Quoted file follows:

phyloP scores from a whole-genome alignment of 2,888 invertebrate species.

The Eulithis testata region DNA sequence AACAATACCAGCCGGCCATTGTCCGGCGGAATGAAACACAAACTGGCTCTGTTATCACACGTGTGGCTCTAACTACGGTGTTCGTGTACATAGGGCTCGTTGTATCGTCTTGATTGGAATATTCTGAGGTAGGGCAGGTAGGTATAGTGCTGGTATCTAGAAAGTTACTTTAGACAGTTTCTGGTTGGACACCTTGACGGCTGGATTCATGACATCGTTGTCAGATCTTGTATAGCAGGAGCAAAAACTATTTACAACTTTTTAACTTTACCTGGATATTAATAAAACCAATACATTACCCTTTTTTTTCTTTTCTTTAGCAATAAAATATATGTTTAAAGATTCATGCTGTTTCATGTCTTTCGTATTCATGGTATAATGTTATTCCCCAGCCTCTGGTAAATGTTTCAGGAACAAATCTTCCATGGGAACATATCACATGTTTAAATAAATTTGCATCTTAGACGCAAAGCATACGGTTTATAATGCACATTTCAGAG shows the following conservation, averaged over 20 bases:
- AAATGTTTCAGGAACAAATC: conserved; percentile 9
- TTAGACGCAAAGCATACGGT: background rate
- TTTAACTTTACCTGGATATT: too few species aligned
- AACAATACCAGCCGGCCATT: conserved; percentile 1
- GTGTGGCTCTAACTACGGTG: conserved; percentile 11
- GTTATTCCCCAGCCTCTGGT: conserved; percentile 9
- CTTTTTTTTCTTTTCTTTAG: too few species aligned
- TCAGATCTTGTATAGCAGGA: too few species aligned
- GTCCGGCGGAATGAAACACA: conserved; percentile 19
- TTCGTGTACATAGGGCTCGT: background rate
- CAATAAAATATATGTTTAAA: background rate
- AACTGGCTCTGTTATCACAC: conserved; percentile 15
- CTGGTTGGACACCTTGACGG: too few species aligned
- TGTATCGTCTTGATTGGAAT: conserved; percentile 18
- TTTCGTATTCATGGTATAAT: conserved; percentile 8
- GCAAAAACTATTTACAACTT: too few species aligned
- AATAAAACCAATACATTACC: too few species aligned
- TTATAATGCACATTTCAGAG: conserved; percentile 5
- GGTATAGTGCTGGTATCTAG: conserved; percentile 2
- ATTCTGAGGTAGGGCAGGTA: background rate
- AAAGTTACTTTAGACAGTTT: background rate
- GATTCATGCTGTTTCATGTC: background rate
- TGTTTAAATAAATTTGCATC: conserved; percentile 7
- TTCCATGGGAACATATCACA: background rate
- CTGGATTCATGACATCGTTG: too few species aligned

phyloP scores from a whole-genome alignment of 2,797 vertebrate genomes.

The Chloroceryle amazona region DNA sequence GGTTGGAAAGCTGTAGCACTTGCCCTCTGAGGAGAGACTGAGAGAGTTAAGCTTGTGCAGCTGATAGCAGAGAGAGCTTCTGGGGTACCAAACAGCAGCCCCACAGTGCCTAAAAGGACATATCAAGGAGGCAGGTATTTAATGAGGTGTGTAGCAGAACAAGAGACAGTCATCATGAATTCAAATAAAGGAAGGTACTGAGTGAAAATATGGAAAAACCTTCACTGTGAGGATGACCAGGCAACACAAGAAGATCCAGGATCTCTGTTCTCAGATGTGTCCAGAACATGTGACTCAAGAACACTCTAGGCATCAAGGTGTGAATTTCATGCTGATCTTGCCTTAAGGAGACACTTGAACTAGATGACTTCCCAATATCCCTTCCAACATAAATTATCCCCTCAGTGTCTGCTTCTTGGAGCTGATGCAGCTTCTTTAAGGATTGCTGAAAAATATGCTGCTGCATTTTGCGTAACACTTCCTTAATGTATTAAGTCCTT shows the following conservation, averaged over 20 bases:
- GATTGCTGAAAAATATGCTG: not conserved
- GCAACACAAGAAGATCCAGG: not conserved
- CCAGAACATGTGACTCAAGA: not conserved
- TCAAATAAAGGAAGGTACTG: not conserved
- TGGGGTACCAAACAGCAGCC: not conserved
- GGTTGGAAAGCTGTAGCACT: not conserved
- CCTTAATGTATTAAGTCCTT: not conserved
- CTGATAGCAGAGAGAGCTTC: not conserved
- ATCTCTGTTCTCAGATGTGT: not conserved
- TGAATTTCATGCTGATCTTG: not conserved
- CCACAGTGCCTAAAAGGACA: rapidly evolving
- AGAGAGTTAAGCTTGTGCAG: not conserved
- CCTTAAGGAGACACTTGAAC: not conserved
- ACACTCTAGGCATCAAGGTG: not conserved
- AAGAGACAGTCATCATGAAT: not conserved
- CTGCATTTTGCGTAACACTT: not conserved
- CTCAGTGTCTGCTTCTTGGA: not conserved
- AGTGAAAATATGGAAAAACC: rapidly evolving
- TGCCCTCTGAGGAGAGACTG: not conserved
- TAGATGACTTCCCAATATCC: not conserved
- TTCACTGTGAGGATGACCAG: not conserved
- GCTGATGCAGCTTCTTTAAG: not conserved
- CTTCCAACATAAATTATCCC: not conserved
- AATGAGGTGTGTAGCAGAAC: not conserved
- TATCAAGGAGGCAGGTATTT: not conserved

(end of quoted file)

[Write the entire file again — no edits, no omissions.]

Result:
phyloP scores from a whole-genome alignment of 2,888 invertebrate species.

The Eulithis testata region DNA sequence AACAATACCAGCCGGCCATTGTCCGGCGGAATGAAACACAAACTGGCTCTGTTATCACACGTGTGGCTCTAACTACGGTGTTCGTGTACATAGGGCTCGTTGTATCGTCTTGATTGGAATATTCTGAGGTAGGGCAGGTAGGTATAGTGCTGGTATCTAGAAAGTTACTTTAGACAGTTTCTGGTTGGACACCTTGACGGCTGGATTCATGACATCGTTGTCAGATCTTGTATAGCAGGAGCAAAAACTATTTACAACTTTTTAACTTTACCTGGATATTAATAAAACCAATACATTACCCTTTTTTTTCTTTTCTTTAGCAATAAAATATATGTTTAAAGATTCATGCTGTTTCATGTCTTTCGTATTCATGGTATAATGTTATTCCCCAGCCTCTGGTAAATGTTTCAGGAACAAATCTTCCATGGGAACATATCACATGTTTAAATAAATTTGCATCTTAGACGCAAAGCATACGGTTTATAATGCACATTTCAGAG shows the following conservation, averaged over 20 bases:
- AAATGTTTCAGGAACAAATC: conserved; percentile 9
- TTAGACGCAAAGCATACGGT: background rate
- TTTAACTTTACCTGGATATT: too few species aligned
- AACAATACCAGCCGGCCATT: conserved; percentile 1
- GTGTGGCTCTAACTACGGTG: conserved; percentile 11
- GTTATTCCCCAGCCTCTGGT: conserved; percentile 9
- CTTTTTTTTCTTTTCTTTAG: too few species aligned
- TCAGATCTTGTATAGCAGGA: too few species aligned
- GTCCGGCGGAATGAAACACA: conserved; percentile 19
- TTCGTGTACATAGGGCTCGT: background rate
- CAATAAAATATATGTTTAAA: background rate
- AACTGGCTCTGTTATCACAC: conserved; percentile 15
- CTGGTTGGACACCTTGACGG: too few species aligned
- TGTATCGTCTTGATTGGAAT: conserved; percentile 18
- TTTCGTATTCATGGTATAAT: conserved; percentile 8
- GCAAAAACTATTTACAACTT: too few species aligned
- AATAAAACCAATACATTACC: too few species aligned
- TTATAATGCACATTTCAGAG: conserved; percentile 5
- GGTATAGTGCTGGTATCTAG: conserved; percentile 2
- ATTCTGAGGTAGGGCAGGTA: background rate
- AAAGTTACTTTAGACAGTTT: background rate
- GATTCATGCTGTTTCATGTC: background rate
- TGTTTAAATAAATTTGCATC: conserved; percentile 7
- TTCCATGGGAACATATCACA: background rate
- CTGGATTCATGACATCGTTG: too few species aligned

phyloP scores from a whole-genome alignment of 2,797 vertebrate genomes.

The Chloroceryle amazona region DNA sequence GGTTGGAAAGCTGTAGCACTTGCCCTCTGAGGAGAGACTGAGAGAGTTAAGCTTGTGCAGCTGATAGCAGAGAGAGCTTCTGGGGTACCAAACAGCAGCCCCACAGTGCCTAAAAGGACATATCAAGGAGGCAGGTATTTAATGAGGTGTGTAGCAGAACAAGAGACAGTCATCATGAATTCAAATAAAGGAAGGTACTGAGTGAAAATATGGAAAAACCTTCACTGTGAGGATGACCAGGCAACACAAGAAGATCCAGGATCTCTGTTCTCAGATGTGTCCAGAACATGTGACTCAAGAACACTCTAGGCATCAAGGTGTGAATTTCATGCTGATCTTGCCTTAAGGAGACACTTGAACTAGATGACTTCCCAATATCCCTTCCAACATAAATTATCCCCTCAGTGTCTGCTTCTTGGAGCTGATGCAGCTTCTTTAAGGATTGCTGAAAAATATGCTGCTGCATTTTGCGTAACACTTCCTTAATGTATTAAGTCCTT shows the following conservation, averaged over 20 bases:
- GATTGCTGAAAAATATGCTG: not conserved
- GCAACACAAGAAGATCCAGG: not conserved
- CCAGAACATGTGACTCAAGA: not conserved
- TCAAATAAAGGAAGGTACTG: not conserved
- TGGGGTACCAAACAGCAGCC: not conserved
- GGTTGGAAAGCTGTAGCACT: not conserved
- CCTTAATGTATTAAGTCCTT: not conserved
- CTGATAGCAGAGAGAGCTTC: not conserved
- ATCTCTGTTCTCAGATGTGT: not conserved
- TGAATTTCATGCTGATCTTG: not conserved
- CCACAGTGCCTAAAAGGACA: rapidly evolving
- AGAGAGTTAAGCTTGTGCAG: not conserved
- CCTTAAGGAGACACTTGAAC: not conserved
- ACACTCTAGGCATCAAGGTG: not conserved
- AAGAGACAGTCATCATGAAT: not conserved
- CTGCATTTTGCGTAACACTT: not conserved
- CTCAGTGTCTGCTTCTTGGA: not conserved
- AGTGAAAATATGGAAAAACC: rapidly evolving
- TGCCCTCTGAGGAGAGACTG: not conserved
- TAGATGACTTCCCAATATCC: not conserved
- TTCACTGTGAGGATGACCAG: not conserved
- GCTGATGCAGCTTCTTTAAG: not conserved
- CTTCCAACATAAATTATCCC: not conserved
- AATGAGGTGTGTAGCAGAAC: not conserved
- TATCAAGGAGGCAGGTATTT: not conserved